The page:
In the wake of the coronavirus pandemic, where are trade shows headed?

For those of us in marketing and sales – particularly involved in the commercial market segments – the COVID-19 pandemic brought the function of trade show marketing to a screeching halt, as one event after another in 2020 was either canceled outright or “re-imagined” as a digital-only program.

The impact on the convention business has been severe — and it’s had ripple effects throughout the wider market as well.  As Tori Barnes, head of public affairs and policy at the U.S. Travel Association, has noted:

“When a large convention or event is happening, the entire city is involved.  Whole downtowns have been revitalized due to the meeting and events business, and they’ve really struggled this past year.”

But now that COVID vaccines have been approved and are beginning to be distributed, the question is, “What’s the road back for trade shows?”  Will they return to the “old normal,” or are they forever changed?

Those issues were studied recently by the Center for Exhibition Industry Research (CEIR), which posed a group of questions to ~350 executives of exhibition-organizing companies.  The results of the CEIR research suggest that the future of trade shows will likely be a hybrid model of digital and in-person event activities — often as part of the same program.

According to the CEIR findings, “education” was the biggest driver of virtual events run during 2020 – and by a big margin.  When asked to cite the most important reason organizers think that professionals attended their virtual events, the top three responses were:

  • Education for professional or personal development:  ~33%
  • To keep up-to-date with industry trends:  ~11%
  • To fulfill professional certification requirements:  ~10%

Collectively representing ~54% of the responses, it would seem that all three of these reasons lend themselves equally well to digital events as to in-person meetings.  Indeed, in some cases virtual events might be preferable in the sense that digital presentations can be viewed multiple times, if desired, for educational purposes.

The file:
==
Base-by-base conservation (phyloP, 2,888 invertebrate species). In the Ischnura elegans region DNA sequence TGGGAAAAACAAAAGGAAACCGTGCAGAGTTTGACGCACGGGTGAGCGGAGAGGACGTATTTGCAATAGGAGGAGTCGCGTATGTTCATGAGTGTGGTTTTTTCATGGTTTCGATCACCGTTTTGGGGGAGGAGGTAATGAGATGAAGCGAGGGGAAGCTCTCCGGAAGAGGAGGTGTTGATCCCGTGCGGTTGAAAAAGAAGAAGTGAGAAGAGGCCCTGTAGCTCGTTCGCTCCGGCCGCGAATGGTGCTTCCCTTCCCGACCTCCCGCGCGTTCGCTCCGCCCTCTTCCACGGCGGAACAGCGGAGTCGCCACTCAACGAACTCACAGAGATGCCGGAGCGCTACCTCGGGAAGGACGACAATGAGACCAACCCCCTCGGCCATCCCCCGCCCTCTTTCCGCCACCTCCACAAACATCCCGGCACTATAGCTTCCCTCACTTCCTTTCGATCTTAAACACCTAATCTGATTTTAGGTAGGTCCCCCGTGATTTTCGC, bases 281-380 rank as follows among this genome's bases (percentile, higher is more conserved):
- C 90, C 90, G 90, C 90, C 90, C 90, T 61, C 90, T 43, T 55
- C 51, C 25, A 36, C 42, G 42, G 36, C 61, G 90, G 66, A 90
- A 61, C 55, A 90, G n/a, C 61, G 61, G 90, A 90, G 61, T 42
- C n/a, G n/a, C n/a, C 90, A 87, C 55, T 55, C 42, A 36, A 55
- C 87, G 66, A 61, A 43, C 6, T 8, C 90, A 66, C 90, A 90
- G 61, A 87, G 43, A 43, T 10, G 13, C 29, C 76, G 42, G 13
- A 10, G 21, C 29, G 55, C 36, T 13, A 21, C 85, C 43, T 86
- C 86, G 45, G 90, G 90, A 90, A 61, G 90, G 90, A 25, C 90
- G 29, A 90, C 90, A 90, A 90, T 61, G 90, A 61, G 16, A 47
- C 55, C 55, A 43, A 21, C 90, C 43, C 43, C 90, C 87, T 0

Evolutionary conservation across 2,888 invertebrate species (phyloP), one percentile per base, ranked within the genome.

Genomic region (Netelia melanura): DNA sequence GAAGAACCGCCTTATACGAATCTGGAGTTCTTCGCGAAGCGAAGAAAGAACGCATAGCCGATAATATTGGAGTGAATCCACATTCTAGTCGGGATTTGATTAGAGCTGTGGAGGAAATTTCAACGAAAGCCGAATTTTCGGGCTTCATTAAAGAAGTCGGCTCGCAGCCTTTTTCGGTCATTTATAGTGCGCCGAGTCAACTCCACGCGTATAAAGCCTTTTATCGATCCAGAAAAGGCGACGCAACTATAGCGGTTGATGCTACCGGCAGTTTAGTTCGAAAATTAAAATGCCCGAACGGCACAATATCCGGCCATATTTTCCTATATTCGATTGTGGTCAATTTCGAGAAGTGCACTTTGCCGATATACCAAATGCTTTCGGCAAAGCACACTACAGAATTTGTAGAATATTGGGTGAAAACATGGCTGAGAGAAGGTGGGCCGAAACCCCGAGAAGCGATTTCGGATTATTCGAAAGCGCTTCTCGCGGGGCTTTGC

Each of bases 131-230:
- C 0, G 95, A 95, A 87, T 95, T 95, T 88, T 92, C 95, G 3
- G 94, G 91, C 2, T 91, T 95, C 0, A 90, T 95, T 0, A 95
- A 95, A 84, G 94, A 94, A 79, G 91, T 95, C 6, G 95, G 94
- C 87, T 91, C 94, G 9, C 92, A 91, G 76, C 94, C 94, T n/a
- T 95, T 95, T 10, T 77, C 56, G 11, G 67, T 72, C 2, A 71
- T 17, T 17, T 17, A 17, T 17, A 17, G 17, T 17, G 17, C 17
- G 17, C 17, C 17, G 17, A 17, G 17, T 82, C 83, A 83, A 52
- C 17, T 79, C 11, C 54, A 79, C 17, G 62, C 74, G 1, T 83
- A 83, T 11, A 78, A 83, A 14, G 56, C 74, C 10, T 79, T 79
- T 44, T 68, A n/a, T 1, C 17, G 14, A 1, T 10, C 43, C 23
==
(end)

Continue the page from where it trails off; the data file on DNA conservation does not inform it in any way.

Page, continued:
By contrast, three other reasons were cited that are generally better-realized through in-person trade shows or conferences.  But collectively they were mentioned far less frequently by the respondents:

  • To see or experience new technology and/or new products:  ~9%
  • Professional networking:  ~8%
  • The ability to engage with experts:  4%

From the vantage point of their experience in 2020, only a small minority of the exhibiting-organizing company respondents in the CEIR survey research reported that they plan to discontinue virtual-event efforts once the pandemic subsides (just 22%). 

A much larger percentage – nearly 70% — anticipate that virtual/digital activities will remain (or become) a bigger component of their events going forward — in other words, hybrid events. 

That would seem to be the best solution all-around for future trade show success.  Offering more digital options within a larger event program will enable people who aren’t able to participate in-person due to schedule conflicts, or simply because of the unease or hassle of traveling, to actually do so.

The experience of 2020’s virtual events also suggest that there are some notable differences in terms of event size and duration — namely, virtual events tend to be smaller in size and shorter in duration than similar in-person events:

  • The average session length of an in-person education event was 70 minutes, compared to under 60 minutes for a like digital event.

  • The average number of hours per day for an in-person event was eight, versus just six for a virtual gathering.

Another finding of interest from the CEIR research pertains to which industry segments the exhibition-organizing personnel consider most open to embracing digital event tools.  More than four in five respondents felt that virtual offerings in the finance/insurance/real estate segments will become an ever-increasing component of physical events in the future.  It was nearly as high – 74% — for events happening in the field of education.

No doubt, we’ll be learning more about the changing dynamics of trade shows over the coming 12- to 24-month period.  As we await the “larger perspective” to emerge, what are your thoughts about how your own personal participation in trade shows will change? Will those changes be temporary or permanent? Please share your perspectives with other readers here.

One thought on “In the wake of the coronavirus pandemic, where are trade shows headed?

  1. I’m a symphony conductors’ agent, now retired. The concert world depends on a high degree of personal trust established over time between sponsoring orchestras and agencies with their rosters of musicians. That’s unlikely to change or to benefit from social isolation.

    It’s important that the parties involved know each other. Agents spend all year speaking to orchestra managements and concert societies by phone or communicating via e-mail. The annual convention of the League of American Orchestras remains an important way to solidify those relationships and build that trust in person. When the pandemic ends, the convention will surely return. It’s hard to go sightseeing with someone or have drinks and dinner through a computer screen …

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